Leaving Southport on Halloween seemed a bit eerie to me. More than 5,000 ships have sunk along the coastal waters of North Carolina since record keeping began in 1526. That first recorded shipwreck was just off the mouth of Cape Fear River— the very river we would use to get out to sea. Would we see ghost ships tonight?


Before leaving, we organized pre-Halloween festivities at the marina. Fellow cruisers and liveaboards were flexible and happy to receive our trick or treaters a day early. Dressed as the scream and a dark crusader, the kiddos went boat to boat collecting sweet booty. They treated about 5 lbs of candy and even got a few gold pirate coins. Mom and dad even got a few bottles of wine, thanks Nancy from mv Happy Hour!


img_5468In the morning, just as we were making last minute preparations to head out, our friend Captain Evan came over. He brought more candy. “For the road,” he said. “Kids, this is pure sugar. You’ve got to eat these once you’re at sea.” (Thanks for the giant pixie sticks!)

We left the dock at 10:15 a.m. on Monday with the outgoing tide. I always like to sail with a big bright moon, but tonight it’ll be dark. With 15-18 knots, we set sails. Both seas and wind were coming from behind. This motion made both boys turn green. But then the Dolphins came to make us happy with their acrobatics. They shot clear out of the water and rode the big surf at our bows for hours.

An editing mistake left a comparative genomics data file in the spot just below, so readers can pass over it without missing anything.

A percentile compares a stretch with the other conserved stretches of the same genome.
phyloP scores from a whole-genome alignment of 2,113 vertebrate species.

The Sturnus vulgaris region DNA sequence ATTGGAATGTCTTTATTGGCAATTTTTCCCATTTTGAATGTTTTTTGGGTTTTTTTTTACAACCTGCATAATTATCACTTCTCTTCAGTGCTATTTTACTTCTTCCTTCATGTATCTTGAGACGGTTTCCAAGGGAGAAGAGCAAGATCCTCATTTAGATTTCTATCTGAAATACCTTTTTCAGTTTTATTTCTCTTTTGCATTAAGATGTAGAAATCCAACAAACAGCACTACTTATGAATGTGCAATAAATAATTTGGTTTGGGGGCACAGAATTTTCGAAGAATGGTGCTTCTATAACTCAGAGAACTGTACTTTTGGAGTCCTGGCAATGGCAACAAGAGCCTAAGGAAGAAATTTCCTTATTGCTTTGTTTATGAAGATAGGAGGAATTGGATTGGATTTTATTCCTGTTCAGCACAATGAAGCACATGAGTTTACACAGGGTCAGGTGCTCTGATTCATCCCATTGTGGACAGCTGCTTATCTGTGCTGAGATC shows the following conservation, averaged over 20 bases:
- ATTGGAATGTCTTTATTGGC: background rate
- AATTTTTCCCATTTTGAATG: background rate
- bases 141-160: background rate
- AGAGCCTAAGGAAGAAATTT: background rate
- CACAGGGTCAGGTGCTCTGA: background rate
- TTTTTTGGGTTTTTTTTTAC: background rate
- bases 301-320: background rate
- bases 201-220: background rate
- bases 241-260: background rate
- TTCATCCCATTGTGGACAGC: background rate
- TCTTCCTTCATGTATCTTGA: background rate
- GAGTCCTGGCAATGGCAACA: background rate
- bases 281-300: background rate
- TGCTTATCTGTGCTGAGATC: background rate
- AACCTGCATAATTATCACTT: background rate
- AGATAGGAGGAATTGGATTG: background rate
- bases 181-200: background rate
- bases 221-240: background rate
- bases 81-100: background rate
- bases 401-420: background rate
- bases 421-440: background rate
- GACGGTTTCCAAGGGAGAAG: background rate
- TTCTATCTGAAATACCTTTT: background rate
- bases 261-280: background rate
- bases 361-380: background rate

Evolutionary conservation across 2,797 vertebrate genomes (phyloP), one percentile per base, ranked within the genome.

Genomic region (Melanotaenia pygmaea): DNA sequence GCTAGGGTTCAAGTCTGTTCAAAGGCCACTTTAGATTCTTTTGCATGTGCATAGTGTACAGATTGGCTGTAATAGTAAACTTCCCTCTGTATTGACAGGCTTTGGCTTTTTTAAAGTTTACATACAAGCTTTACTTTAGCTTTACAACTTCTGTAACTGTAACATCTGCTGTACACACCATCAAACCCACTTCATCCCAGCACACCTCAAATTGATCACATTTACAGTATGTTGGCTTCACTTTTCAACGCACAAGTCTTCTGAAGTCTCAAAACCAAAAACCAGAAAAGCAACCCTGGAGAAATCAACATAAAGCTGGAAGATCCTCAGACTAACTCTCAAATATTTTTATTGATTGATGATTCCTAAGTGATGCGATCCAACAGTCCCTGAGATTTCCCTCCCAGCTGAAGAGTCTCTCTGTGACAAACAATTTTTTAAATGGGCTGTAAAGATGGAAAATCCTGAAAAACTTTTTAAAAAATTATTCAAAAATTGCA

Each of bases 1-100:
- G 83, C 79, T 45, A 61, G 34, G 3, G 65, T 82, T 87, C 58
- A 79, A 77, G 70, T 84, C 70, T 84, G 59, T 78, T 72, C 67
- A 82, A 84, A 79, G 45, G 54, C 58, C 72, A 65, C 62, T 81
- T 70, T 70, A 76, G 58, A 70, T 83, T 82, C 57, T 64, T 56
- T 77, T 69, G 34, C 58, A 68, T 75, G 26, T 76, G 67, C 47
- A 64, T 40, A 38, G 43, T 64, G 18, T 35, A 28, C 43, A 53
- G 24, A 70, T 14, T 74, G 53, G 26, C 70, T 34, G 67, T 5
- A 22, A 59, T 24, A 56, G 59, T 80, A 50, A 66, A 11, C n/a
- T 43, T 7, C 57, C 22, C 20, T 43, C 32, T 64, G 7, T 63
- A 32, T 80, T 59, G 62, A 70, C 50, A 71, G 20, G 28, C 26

We were making such good time on our blustery downhill ride that we decided to slow it down to avoid big rolling seas coming into the St Augustine channel. Just as we changed course, Phill landed a 36-lb cobia (deliciousness). We pulled into Skull Creek anchorage at Hilton Head Island on Tuesday night—which turned out to be a peaceful and totally calm evening (aside from the post hurricane chainsaw noises) with loads of smaller dolphins swimming around us.

Wednesday morning, we headed back out to find calmer conditions. Wind was a bit lighter, sea state a lot calmer and we were reaching rather than rolling downwind. Much more comfortable. We sailed through the night with another catamaran, Sea Turtle. With channel marker mayhem from Hurricane Matthew ahead, we were happy to follow them in to St Augustine as they know the channel. Through the Bridge of Lions at 10:30 and anchored by 11 a.m. Thursday.